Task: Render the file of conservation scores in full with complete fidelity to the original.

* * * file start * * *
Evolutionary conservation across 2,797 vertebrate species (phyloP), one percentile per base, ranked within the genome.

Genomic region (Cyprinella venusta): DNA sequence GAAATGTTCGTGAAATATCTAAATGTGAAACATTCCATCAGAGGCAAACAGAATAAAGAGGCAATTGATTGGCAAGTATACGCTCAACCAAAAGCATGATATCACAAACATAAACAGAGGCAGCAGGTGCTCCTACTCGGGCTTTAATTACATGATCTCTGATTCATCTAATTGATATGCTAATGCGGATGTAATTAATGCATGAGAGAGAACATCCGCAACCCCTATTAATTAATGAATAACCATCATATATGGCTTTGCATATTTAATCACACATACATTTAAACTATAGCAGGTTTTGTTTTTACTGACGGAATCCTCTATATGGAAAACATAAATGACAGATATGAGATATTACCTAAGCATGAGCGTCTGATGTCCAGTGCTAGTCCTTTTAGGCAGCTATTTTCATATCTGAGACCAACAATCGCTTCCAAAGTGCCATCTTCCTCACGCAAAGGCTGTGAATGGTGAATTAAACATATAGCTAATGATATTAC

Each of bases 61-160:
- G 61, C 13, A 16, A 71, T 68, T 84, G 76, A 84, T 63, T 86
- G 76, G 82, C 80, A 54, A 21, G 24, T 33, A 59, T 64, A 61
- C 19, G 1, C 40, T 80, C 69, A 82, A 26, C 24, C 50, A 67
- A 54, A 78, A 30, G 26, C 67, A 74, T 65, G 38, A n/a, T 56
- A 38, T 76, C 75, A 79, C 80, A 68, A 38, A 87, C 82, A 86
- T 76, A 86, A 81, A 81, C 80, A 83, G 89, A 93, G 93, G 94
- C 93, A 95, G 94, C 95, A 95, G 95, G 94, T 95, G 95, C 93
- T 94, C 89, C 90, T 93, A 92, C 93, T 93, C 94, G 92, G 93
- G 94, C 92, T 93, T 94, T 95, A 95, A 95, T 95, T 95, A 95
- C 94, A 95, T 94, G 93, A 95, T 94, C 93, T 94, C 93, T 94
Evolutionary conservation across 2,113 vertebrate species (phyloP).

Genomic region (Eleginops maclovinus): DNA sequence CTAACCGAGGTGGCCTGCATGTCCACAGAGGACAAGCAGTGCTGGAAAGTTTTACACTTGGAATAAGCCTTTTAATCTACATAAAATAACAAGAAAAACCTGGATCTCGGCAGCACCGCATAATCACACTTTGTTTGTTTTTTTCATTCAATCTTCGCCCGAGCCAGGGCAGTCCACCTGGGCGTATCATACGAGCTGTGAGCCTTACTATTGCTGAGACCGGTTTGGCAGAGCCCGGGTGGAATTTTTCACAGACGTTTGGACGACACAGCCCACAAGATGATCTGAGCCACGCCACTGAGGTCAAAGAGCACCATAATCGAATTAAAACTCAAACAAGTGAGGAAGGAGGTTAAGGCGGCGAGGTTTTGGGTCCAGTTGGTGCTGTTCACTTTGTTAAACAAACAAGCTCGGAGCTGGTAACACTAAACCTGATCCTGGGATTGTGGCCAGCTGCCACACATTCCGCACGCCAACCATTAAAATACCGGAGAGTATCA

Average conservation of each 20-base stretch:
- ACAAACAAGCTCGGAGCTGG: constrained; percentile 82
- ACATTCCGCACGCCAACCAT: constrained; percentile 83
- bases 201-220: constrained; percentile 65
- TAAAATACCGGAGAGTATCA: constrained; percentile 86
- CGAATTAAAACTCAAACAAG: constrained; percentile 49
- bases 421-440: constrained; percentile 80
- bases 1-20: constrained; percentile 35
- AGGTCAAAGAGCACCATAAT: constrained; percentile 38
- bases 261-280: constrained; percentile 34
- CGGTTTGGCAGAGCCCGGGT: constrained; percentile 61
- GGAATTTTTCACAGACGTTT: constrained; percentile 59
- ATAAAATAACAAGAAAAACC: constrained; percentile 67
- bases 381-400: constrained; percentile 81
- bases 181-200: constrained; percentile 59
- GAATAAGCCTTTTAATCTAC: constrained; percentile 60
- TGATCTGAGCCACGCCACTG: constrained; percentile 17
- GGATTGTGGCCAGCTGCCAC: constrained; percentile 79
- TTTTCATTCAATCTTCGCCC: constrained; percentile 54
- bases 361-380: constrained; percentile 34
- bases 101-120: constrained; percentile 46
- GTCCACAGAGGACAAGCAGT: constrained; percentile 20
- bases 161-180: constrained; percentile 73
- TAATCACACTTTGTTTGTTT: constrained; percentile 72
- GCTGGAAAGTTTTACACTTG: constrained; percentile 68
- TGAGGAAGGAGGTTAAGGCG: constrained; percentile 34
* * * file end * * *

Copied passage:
Evolutionary conservation across 2,797 vertebrate species (phyloP), one percentile per base, ranked within the genome.

Genomic region (Cyprinella venusta): DNA sequence GAAATGTTCGTGAAATATCTAAATGTGAAACATTCCATCAGAGGCAAACAGAATAAAGAGGCAATTGATTGGCAAGTATACGCTCAACCAAAAGCATGATATCACAAACATAAACAGAGGCAGCAGGTGCTCCTACTCGGGCTTTAATTACATGATCTCTGATTCATCTAATTGATATGCTAATGCGGATGTAATTAATGCATGAGAGAGAACATCCGCAACCCCTATTAATTAATGAATAACCATCATATATGGCTTTGCATATTTAATCACACATACATTTAAACTATAGCAGGTTTTGTTTTTACTGACGGAATCCTCTATATGGAAAACATAAATGACAGATATGAGATATTACCTAAGCATGAGCGTCTGATGTCCAGTGCTAGTCCTTTTAGGCAGCTATTTTCATATCTGAGACCAACAATCGCTTCCAAAGTGCCATCTTCCTCACGCAAAGGCTGTGAATGGTGAATTAAACATATAGCTAATGATATTAC

Each of bases 61-160:
- G 61, C 13, A 16, A 71, T 68, T 84, G 76, A 84, T 63, T 86
- G 76, G 82, C 80, A 54, A 21, G 24, T 33, A 59, T 64, A 61
- C 19, G 1, C 40, T 80, C 69, A 82, A 26, C 24, C 50, A 67
- A 54, A 78, A 30, G 26, C 67, A 74, T 65, G 38, A n/a, T 56
- A 38, T 76, C 75, A 79, C 80, A 68, A 38, A 87, C 82, A 86
- T 76, A 86, A 81, A 81, C 80, A 83, G 89, A 93, G 93, G 94
- C 93, A 95, G 94, C 95, A 95, G 95, G 94, T 95, G 95, C 93
- T 94, C 89, C 90, T 93, A 92, C 93, T 93, C 94, G 92, G 93
- G 94, C 92, T 93, T 94, T 95, A 95, A 95, T 95, T 95, A 95
- C 94, A 95, T 94, G 93, A 95, T 94, C 93, T 94, C 93, T 94
Evolutionary conservation across 2,113 vertebrate species (phyloP).

Genomic region (Eleginops maclovinus): DNA sequence CTAACCGAGGTGGCCTGCATGTCCACAGAGGACAAGCAGTGCTGGAAAGTTTTACACTTGGAATAAGCCTTTTAATCTACATAAAATAACAAGAAAAACCTGGATCTCGGCAGCACCGCATAATCACACTTTGTTTGTTTTTTTCATTCAATCTTCGCCCGAGCCAGGGCAGTCCACCTGGGCGTATCATACGAGCTGTGAGCCTTACTATTGCTGAGACCGGTTTGGCAGAGCCCGGGTGGAATTTTTCACAGACGTTTGGACGACACAGCCCACAAGATGATCTGAGCCACGCCACTGAGGTCAAAGAGCACCATAATCGAATTAAAACTCAAACAAGTGAGGAAGGAGGTTAAGGCGGCGAGGTTTTGGGTCCAGTTGGTGCTGTTCACTTTGTTAAACAAACAAGCTCGGAGCTGGTAACACTAAACCTGATCCTGGGATTGTGGCCAGCTGCCACACATTCCGCACGCCAACCATTAAAATACCGGAGAGTATCA

Average conservation of each 20-base stretch:
- ACAAACAAGCTCGGAGCTGG: constrained; percentile 82
- ACATTCCGCACGCCAACCAT: constrained; percentile 83
- bases 201-220: constrained; percentile 65
- TAAAATACCGGAGAGTATCA: constrained; percentile 86
- CGAATTAAAACTCAAACAAG: constrained; percentile 49
- bases 421-440: constrained; percentile 80
- bases 1-20: constrained; percentile 35
- AGGTCAAAGAGCACCATAAT: constrained; percentile 38
- bases 261-280: constrained; percentile 34
- CGGTTTGGCAGAGCCCGGGT: constrained; percentile 61
- GGAATTTTTCACAGACGTTT: constrained; percentile 59
- ATAAAATAACAAGAAAAACC: constrained; percentile 67
- bases 381-400: constrained; percentile 81
- bases 181-200: constrained; percentile 59
- GAATAAGCCTTTTAATCTAC: constrained; percentile 60
- TGATCTGAGCCACGCCACTG: constrained; percentile 17
- GGATTGTGGCCAGCTGCCAC: constrained; percentile 79
- TTTTCATTCAATCTTCGCCC: constrained; percentile 54
- bases 361-380: constrained; percentile 34
- bases 101-120: constrained; percentile 46
- GTCCACAGAGGACAAGCAGT: constrained; percentile 20
- bases 161-180: constrained; percentile 73
- TAATCACACTTTGTTTGTTT: constrained; percentile 72
- GCTGGAAAGTTTTACACTTG: constrained; percentile 68
- TGAGGAAGGAGGTTAAGGCG: constrained; percentile 34